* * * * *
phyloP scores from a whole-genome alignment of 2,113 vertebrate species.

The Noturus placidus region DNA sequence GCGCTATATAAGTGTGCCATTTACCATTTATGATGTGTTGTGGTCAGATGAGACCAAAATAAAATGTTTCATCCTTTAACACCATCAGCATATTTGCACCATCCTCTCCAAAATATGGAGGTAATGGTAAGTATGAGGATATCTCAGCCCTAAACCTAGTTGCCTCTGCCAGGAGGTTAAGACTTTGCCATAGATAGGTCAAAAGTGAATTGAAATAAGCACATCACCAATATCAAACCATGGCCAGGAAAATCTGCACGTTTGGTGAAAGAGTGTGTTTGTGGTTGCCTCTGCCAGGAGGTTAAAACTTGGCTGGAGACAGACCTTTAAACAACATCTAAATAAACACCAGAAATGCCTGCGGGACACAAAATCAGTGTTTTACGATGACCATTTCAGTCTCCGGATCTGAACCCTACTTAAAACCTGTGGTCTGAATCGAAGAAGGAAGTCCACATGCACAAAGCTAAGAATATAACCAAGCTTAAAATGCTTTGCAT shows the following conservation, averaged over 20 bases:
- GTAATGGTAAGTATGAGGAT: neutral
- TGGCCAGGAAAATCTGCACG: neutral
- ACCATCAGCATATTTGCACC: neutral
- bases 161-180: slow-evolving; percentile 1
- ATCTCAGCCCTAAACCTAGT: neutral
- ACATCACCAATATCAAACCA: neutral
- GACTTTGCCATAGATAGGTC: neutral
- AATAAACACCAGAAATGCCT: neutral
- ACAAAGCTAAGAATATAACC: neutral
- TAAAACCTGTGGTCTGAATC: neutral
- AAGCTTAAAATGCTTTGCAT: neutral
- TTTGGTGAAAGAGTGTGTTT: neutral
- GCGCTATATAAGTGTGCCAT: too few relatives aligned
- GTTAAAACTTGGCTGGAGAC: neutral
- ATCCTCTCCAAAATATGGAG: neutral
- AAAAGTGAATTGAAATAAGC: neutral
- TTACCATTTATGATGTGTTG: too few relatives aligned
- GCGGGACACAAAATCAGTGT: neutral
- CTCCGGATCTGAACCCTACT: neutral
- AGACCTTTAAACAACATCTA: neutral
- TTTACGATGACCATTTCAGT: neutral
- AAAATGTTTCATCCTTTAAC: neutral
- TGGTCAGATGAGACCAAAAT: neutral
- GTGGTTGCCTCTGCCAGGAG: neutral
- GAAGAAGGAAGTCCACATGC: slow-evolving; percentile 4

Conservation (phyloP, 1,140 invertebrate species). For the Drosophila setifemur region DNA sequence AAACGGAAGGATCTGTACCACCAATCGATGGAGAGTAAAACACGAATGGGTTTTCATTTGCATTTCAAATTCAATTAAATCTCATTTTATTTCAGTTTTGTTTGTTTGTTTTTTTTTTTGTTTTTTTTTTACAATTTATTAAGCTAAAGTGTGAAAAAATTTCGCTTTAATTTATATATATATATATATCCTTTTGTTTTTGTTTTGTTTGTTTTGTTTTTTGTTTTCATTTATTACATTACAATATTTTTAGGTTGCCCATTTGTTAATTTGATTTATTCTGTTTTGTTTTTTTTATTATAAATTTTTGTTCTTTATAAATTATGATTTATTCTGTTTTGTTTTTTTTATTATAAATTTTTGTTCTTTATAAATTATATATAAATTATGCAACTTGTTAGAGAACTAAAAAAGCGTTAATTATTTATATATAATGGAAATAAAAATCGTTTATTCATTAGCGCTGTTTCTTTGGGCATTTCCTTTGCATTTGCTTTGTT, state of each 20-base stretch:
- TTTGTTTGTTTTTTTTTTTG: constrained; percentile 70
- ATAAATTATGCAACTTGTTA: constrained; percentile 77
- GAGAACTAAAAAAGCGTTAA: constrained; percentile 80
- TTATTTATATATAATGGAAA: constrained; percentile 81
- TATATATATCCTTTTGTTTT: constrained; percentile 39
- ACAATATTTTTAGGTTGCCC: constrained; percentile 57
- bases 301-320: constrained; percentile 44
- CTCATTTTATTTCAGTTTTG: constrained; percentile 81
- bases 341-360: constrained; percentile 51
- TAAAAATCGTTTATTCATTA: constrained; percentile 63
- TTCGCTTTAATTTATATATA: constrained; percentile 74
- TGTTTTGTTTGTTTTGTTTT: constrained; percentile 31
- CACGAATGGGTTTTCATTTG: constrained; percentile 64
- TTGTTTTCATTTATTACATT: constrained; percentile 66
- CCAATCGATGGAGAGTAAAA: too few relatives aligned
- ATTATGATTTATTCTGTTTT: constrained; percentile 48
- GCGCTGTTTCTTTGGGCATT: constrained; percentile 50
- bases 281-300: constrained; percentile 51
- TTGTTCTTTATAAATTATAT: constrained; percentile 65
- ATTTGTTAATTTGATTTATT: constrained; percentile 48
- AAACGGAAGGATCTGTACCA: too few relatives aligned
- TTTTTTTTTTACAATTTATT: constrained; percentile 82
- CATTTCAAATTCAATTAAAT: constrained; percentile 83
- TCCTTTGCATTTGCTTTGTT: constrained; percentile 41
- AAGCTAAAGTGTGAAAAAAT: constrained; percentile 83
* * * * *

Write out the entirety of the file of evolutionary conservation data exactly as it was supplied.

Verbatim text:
phyloP scores from a whole-genome alignment of 2,113 vertebrate species.

The Noturus placidus region DNA sequence GCGCTATATAAGTGTGCCATTTACCATTTATGATGTGTTGTGGTCAGATGAGACCAAAATAAAATGTTTCATCCTTTAACACCATCAGCATATTTGCACCATCCTCTCCAAAATATGGAGGTAATGGTAAGTATGAGGATATCTCAGCCCTAAACCTAGTTGCCTCTGCCAGGAGGTTAAGACTTTGCCATAGATAGGTCAAAAGTGAATTGAAATAAGCACATCACCAATATCAAACCATGGCCAGGAAAATCTGCACGTTTGGTGAAAGAGTGTGTTTGTGGTTGCCTCTGCCAGGAGGTTAAAACTTGGCTGGAGACAGACCTTTAAACAACATCTAAATAAACACCAGAAATGCCTGCGGGACACAAAATCAGTGTTTTACGATGACCATTTCAGTCTCCGGATCTGAACCCTACTTAAAACCTGTGGTCTGAATCGAAGAAGGAAGTCCACATGCACAAAGCTAAGAATATAACCAAGCTTAAAATGCTTTGCAT shows the following conservation, averaged over 20 bases:
- GTAATGGTAAGTATGAGGAT: neutral
- TGGCCAGGAAAATCTGCACG: neutral
- ACCATCAGCATATTTGCACC: neutral
- bases 161-180: slow-evolving; percentile 1
- ATCTCAGCCCTAAACCTAGT: neutral
- ACATCACCAATATCAAACCA: neutral
- GACTTTGCCATAGATAGGTC: neutral
- AATAAACACCAGAAATGCCT: neutral
- ACAAAGCTAAGAATATAACC: neutral
- TAAAACCTGTGGTCTGAATC: neutral
- AAGCTTAAAATGCTTTGCAT: neutral
- TTTGGTGAAAGAGTGTGTTT: neutral
- GCGCTATATAAGTGTGCCAT: too few relatives aligned
- GTTAAAACTTGGCTGGAGAC: neutral
- ATCCTCTCCAAAATATGGAG: neutral
- AAAAGTGAATTGAAATAAGC: neutral
- TTACCATTTATGATGTGTTG: too few relatives aligned
- GCGGGACACAAAATCAGTGT: neutral
- CTCCGGATCTGAACCCTACT: neutral
- AGACCTTTAAACAACATCTA: neutral
- TTTACGATGACCATTTCAGT: neutral
- AAAATGTTTCATCCTTTAAC: neutral
- TGGTCAGATGAGACCAAAAT: neutral
- GTGGTTGCCTCTGCCAGGAG: neutral
- GAAGAAGGAAGTCCACATGC: slow-evolving; percentile 4

Conservation (phyloP, 1,140 invertebrate species). For the Drosophila setifemur region DNA sequence AAACGGAAGGATCTGTACCACCAATCGATGGAGAGTAAAACACGAATGGGTTTTCATTTGCATTTCAAATTCAATTAAATCTCATTTTATTTCAGTTTTGTTTGTTTGTTTTTTTTTTTGTTTTTTTTTTACAATTTATTAAGCTAAAGTGTGAAAAAATTTCGCTTTAATTTATATATATATATATATCCTTTTGTTTTTGTTTTGTTTGTTTTGTTTTTTGTTTTCATTTATTACATTACAATATTTTTAGGTTGCCCATTTGTTAATTTGATTTATTCTGTTTTGTTTTTTTTATTATAAATTTTTGTTCTTTATAAATTATGATTTATTCTGTTTTGTTTTTTTTATTATAAATTTTTGTTCTTTATAAATTATATATAAATTATGCAACTTGTTAGAGAACTAAAAAAGCGTTAATTATTTATATATAATGGAAATAAAAATCGTTTATTCATTAGCGCTGTTTCTTTGGGCATTTCCTTTGCATTTGCTTTGTT, state of each 20-base stretch:
- TTTGTTTGTTTTTTTTTTTG: constrained; percentile 70
- ATAAATTATGCAACTTGTTA: constrained; percentile 77
- GAGAACTAAAAAAGCGTTAA: constrained; percentile 80
- TTATTTATATATAATGGAAA: constrained; percentile 81
- TATATATATCCTTTTGTTTT: constrained; percentile 39
- ACAATATTTTTAGGTTGCCC: constrained; percentile 57
- bases 301-320: constrained; percentile 44
- CTCATTTTATTTCAGTTTTG: constrained; percentile 81
- bases 341-360: constrained; percentile 51
- TAAAAATCGTTTATTCATTA: constrained; percentile 63
- TTCGCTTTAATTTATATATA: constrained; percentile 74
- TGTTTTGTTTGTTTTGTTTT: constrained; percentile 31
- CACGAATGGGTTTTCATTTG: constrained; percentile 64
- TTGTTTTCATTTATTACATT: constrained; percentile 66
- CCAATCGATGGAGAGTAAAA: too few relatives aligned
- ATTATGATTTATTCTGTTTT: constrained; percentile 48
- GCGCTGTTTCTTTGGGCATT: constrained; percentile 50
- bases 281-300: constrained; percentile 51
- TTGTTCTTTATAAATTATAT: constrained; percentile 65
- ATTTGTTAATTTGATTTATT: constrained; percentile 48
- AAACGGAAGGATCTGTACCA: too few relatives aligned
- TTTTTTTTTTACAATTTATT: constrained; percentile 82
- CATTTCAAATTCAATTAAAT: constrained; percentile 83
- TCCTTTGCATTTGCTTTGTT: constrained; percentile 41
- AAGCTAAAGTGTGAAAAAAT: constrained; percentile 83